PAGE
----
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Recent Citations

Structural basis of the nucleosome transition during RNA polymerase II passage. Kujirai T, Ehara H et al. Science. 2018 Nov 2;362(6414):595-598.

Cross-linked peptide identification: A computational forest of algorithms. Yılmaz Ş, Shiferaw GA et al. Mass Spectrom Rev. 2018 Nov;37(6):738-749.

Conformational flexibility of pore loop-1 gives insights into substrate translocation by the AAA+ protease FtsH. Uthoff M, Baumann U. J Struct Biol. 2018 Nov;204(2):199-206.

Hierarchical organization endows the kinase domain with regulatory plasticity. Creixell P, Pandey JP et al. Cell Syst. 2018 Oct 24;7(4):371-383.e4.

The structure and dynamics of C. elegans tubulin reveals the mechanistic basis of microtubule growth. Chaaban S, Jariwala S et al. Dev Cell. 2018 Oct 22;47(2):191-204.e8.

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News

October 22, 2018

Mac users: the 1.13.1 release candidate and recent daily builds contain a fix for Mojave (OS 10.14). These versions require OS 10.10 or later.

September 21, 2018

Mac users are advised to hold off upgrading to Mojave until we find a fix for Chimera buttons not being shown until the windows containing them are resized.

July 3, 2018

Chimera production release 1.13 is now available. See the release notes for what's new.

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Upcoming Events

UCSF Chimera is a highly extensible program for interactive visualization and analysis of molecular structures and related data, including density maps, supramolecular assemblies, sequence alignments, docking results, trajectories, and conformational ensembles. High-quality images and animations can be generated. Chimera includes complete documentation and several tutorials, and can be downloaded free of charge for academic, government, nonprofit, and personal use. Chimera is developed by the Resource for Biocomputing, Visualization, and Informatics (RBVI), supported in part by the National Institutes of Health (P41-GM103311).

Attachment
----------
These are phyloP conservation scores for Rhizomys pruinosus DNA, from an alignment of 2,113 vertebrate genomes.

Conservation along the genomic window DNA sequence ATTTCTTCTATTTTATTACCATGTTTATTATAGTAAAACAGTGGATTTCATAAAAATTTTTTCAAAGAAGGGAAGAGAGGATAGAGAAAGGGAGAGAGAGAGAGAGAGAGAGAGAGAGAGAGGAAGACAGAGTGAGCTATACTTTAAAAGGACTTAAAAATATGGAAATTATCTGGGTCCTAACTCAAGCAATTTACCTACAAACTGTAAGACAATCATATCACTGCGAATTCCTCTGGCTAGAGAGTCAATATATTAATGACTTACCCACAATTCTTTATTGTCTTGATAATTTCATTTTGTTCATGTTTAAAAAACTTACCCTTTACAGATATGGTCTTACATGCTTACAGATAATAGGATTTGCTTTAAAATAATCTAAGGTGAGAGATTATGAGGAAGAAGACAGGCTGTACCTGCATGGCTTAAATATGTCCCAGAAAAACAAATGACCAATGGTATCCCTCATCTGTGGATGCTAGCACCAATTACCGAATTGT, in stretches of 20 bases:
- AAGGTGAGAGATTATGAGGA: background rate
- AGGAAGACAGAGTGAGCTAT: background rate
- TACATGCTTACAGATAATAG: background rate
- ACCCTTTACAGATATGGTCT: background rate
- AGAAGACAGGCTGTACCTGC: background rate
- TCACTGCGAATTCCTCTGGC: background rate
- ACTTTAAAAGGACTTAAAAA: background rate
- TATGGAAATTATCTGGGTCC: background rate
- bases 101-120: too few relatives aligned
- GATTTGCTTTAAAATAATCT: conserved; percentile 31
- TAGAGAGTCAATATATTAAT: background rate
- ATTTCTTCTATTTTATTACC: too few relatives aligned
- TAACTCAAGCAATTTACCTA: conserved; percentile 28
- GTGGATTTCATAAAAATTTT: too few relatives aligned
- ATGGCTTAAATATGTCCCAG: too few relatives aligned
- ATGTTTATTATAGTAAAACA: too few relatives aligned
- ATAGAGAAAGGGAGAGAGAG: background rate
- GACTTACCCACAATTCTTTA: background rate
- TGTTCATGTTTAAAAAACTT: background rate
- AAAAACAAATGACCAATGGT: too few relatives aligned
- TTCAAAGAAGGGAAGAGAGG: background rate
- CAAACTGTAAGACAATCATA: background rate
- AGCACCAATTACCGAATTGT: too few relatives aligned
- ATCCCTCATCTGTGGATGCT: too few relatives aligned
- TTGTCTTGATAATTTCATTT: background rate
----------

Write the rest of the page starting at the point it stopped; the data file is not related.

UCSF ChimeraX (or simply ChimeraX) is the next-generation molecular visualization program from the RBVI, following UCSF Chimera.

Feature Highlight

conservation coloring

Coloring by Conservation

A structure can be colored to show attributes such as residue conservation. Opening a sequence alignment in Chimera shows it in Multalign Viewer and automatically associates sequences with structures as appropriate. Residues of alignment-associated structures are assigned conservation values; available measures include entropy, variability, and sum-of-pairs. The figure was created using the PFAM Carb_anhydrase seed alignment PF00194_seed.slx (see image) and includes 2D labels and a color key. See also: mapping sequence conservation

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Gallery Sample

Sliced Potassium Channel

Potassium channel (Protein Data Bank entry 1bl8) on a dark slate blue background with potassium ions shown in firebrick. The channel is comprised of four chains. Each chain has been rainbow-colored from blue at the N-terminus to red at the C-terminus, but only the surface of the channel is shown. The surface has been sliced with a per-model clipping plane. The surface cap color is plum except with opacity set to 0.8. The shininess and brightness have been set to 128 and 8, respectively, and the lights on the scene have been moved from their default positions. The subdivision quality (related to the smoothness of the spherical ions) is 5.0, and the molecular surface was computed with probe radius and vertex density set to 1.0 and 6.0, respectively. (More samples...)


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